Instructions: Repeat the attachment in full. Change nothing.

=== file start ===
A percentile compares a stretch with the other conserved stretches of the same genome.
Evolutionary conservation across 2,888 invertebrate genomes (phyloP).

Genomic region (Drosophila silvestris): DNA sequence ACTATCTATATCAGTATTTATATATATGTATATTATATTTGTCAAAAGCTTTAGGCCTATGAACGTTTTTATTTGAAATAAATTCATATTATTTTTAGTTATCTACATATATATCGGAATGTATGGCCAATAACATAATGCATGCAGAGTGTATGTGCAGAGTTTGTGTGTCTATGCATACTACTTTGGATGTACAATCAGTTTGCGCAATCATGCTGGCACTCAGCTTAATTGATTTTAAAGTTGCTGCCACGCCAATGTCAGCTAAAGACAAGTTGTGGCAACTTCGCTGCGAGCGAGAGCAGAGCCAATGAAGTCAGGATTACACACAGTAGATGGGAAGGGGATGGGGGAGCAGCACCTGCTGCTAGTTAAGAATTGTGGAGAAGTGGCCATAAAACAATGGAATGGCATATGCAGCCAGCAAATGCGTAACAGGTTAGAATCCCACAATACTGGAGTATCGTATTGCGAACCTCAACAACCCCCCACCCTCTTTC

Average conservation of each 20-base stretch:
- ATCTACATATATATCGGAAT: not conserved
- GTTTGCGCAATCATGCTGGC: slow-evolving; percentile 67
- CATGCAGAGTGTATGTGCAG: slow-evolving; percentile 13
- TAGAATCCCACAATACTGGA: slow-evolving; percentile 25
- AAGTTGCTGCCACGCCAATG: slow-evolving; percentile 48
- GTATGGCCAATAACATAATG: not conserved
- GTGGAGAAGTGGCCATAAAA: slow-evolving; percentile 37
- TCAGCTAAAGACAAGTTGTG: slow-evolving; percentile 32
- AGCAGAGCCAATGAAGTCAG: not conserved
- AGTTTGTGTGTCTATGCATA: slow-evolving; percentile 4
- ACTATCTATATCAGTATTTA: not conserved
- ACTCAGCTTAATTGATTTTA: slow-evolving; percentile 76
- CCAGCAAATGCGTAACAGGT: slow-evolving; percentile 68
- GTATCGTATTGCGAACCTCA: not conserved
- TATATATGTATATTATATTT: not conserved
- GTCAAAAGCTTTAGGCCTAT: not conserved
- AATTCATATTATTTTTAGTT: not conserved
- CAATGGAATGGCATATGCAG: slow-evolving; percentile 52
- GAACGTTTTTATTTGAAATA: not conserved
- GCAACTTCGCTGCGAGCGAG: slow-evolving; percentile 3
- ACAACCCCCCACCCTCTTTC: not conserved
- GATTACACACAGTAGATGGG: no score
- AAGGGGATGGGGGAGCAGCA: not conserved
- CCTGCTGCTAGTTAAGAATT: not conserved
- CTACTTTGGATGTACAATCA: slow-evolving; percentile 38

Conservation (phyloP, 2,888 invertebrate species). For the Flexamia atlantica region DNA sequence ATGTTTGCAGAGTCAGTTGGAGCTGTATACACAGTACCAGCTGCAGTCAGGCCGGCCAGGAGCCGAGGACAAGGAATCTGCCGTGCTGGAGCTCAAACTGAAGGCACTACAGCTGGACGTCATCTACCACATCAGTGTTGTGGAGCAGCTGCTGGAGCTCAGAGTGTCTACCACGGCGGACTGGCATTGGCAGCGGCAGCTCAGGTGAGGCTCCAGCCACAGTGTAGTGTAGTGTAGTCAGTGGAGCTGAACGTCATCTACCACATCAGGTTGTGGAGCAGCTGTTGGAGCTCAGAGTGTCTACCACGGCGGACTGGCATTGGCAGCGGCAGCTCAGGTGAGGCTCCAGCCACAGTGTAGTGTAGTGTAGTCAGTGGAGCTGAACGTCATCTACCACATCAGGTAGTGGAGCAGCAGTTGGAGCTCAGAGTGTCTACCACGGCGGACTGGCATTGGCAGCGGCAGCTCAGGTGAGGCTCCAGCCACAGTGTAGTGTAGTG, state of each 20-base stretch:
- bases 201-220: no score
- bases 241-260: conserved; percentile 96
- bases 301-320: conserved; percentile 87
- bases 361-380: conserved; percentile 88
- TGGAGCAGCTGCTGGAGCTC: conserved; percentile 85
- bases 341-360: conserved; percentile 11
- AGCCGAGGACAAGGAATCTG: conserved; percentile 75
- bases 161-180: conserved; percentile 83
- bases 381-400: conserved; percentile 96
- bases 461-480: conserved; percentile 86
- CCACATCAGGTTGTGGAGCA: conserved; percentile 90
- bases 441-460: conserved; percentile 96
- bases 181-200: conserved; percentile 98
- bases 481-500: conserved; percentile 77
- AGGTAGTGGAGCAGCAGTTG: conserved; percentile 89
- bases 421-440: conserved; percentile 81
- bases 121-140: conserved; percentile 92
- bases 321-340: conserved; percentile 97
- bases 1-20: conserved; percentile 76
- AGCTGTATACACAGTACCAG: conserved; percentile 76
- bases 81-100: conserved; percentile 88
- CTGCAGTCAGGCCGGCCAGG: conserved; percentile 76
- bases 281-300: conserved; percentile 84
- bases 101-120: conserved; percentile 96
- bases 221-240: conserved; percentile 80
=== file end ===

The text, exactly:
A percentile compares a stretch with the other conserved stretches of the same genome.
Evolutionary conservation across 2,888 invertebrate genomes (phyloP).

Genomic region (Drosophila silvestris): DNA sequence ACTATCTATATCAGTATTTATATATATGTATATTATATTTGTCAAAAGCTTTAGGCCTATGAACGTTTTTATTTGAAATAAATTCATATTATTTTTAGTTATCTACATATATATCGGAATGTATGGCCAATAACATAATGCATGCAGAGTGTATGTGCAGAGTTTGTGTGTCTATGCATACTACTTTGGATGTACAATCAGTTTGCGCAATCATGCTGGCACTCAGCTTAATTGATTTTAAAGTTGCTGCCACGCCAATGTCAGCTAAAGACAAGTTGTGGCAACTTCGCTGCGAGCGAGAGCAGAGCCAATGAAGTCAGGATTACACACAGTAGATGGGAAGGGGATGGGGGAGCAGCACCTGCTGCTAGTTAAGAATTGTGGAGAAGTGGCCATAAAACAATGGAATGGCATATGCAGCCAGCAAATGCGTAACAGGTTAGAATCCCACAATACTGGAGTATCGTATTGCGAACCTCAACAACCCCCCACCCTCTTTC

Average conservation of each 20-base stretch:
- ATCTACATATATATCGGAAT: not conserved
- GTTTGCGCAATCATGCTGGC: slow-evolving; percentile 67
- CATGCAGAGTGTATGTGCAG: slow-evolving; percentile 13
- TAGAATCCCACAATACTGGA: slow-evolving; percentile 25
- AAGTTGCTGCCACGCCAATG: slow-evolving; percentile 48
- GTATGGCCAATAACATAATG: not conserved
- GTGGAGAAGTGGCCATAAAA: slow-evolving; percentile 37
- TCAGCTAAAGACAAGTTGTG: slow-evolving; percentile 32
- AGCAGAGCCAATGAAGTCAG: not conserved
- AGTTTGTGTGTCTATGCATA: slow-evolving; percentile 4
- ACTATCTATATCAGTATTTA: not conserved
- ACTCAGCTTAATTGATTTTA: slow-evolving; percentile 76
- CCAGCAAATGCGTAACAGGT: slow-evolving; percentile 68
- GTATCGTATTGCGAACCTCA: not conserved
- TATATATGTATATTATATTT: not conserved
- GTCAAAAGCTTTAGGCCTAT: not conserved
- AATTCATATTATTTTTAGTT: not conserved
- CAATGGAATGGCATATGCAG: slow-evolving; percentile 52
- GAACGTTTTTATTTGAAATA: not conserved
- GCAACTTCGCTGCGAGCGAG: slow-evolving; percentile 3
- ACAACCCCCCACCCTCTTTC: not conserved
- GATTACACACAGTAGATGGG: no score
- AAGGGGATGGGGGAGCAGCA: not conserved
- CCTGCTGCTAGTTAAGAATT: not conserved
- CTACTTTGGATGTACAATCA: slow-evolving; percentile 38

Conservation (phyloP, 2,888 invertebrate species). For the Flexamia atlantica region DNA sequence ATGTTTGCAGAGTCAGTTGGAGCTGTATACACAGTACCAGCTGCAGTCAGGCCGGCCAGGAGCCGAGGACAAGGAATCTGCCGTGCTGGAGCTCAAACTGAAGGCACTACAGCTGGACGTCATCTACCACATCAGTGTTGTGGAGCAGCTGCTGGAGCTCAGAGTGTCTACCACGGCGGACTGGCATTGGCAGCGGCAGCTCAGGTGAGGCTCCAGCCACAGTGTAGTGTAGTGTAGTCAGTGGAGCTGAACGTCATCTACCACATCAGGTTGTGGAGCAGCTGTTGGAGCTCAGAGTGTCTACCACGGCGGACTGGCATTGGCAGCGGCAGCTCAGGTGAGGCTCCAGCCACAGTGTAGTGTAGTGTAGTCAGTGGAGCTGAACGTCATCTACCACATCAGGTAGTGGAGCAGCAGTTGGAGCTCAGAGTGTCTACCACGGCGGACTGGCATTGGCAGCGGCAGCTCAGGTGAGGCTCCAGCCACAGTGTAGTGTAGTG, state of each 20-base stretch:
- bases 201-220: no score
- bases 241-260: conserved; percentile 96
- bases 301-320: conserved; percentile 87
- bases 361-380: conserved; percentile 88
- TGGAGCAGCTGCTGGAGCTC: conserved; percentile 85
- bases 341-360: conserved; percentile 11
- AGCCGAGGACAAGGAATCTG: conserved; percentile 75
- bases 161-180: conserved; percentile 83
- bases 381-400: conserved; percentile 96
- bases 461-480: conserved; percentile 86
- CCACATCAGGTTGTGGAGCA: conserved; percentile 90
- bases 441-460: conserved; percentile 96
- bases 181-200: conserved; percentile 98
- bases 481-500: conserved; percentile 77
- AGGTAGTGGAGCAGCAGTTG: conserved; percentile 89
- bases 421-440: conserved; percentile 81
- bases 121-140: conserved; percentile 92
- bases 321-340: conserved; percentile 97
- bases 1-20: conserved; percentile 76
- AGCTGTATACACAGTACCAG: conserved; percentile 76
- bases 81-100: conserved; percentile 88
- CTGCAGTCAGGCCGGCCAGG: conserved; percentile 76
- bases 281-300: conserved; percentile 84
- bases 101-120: conserved; percentile 96
- bases 221-240: conserved; percentile 80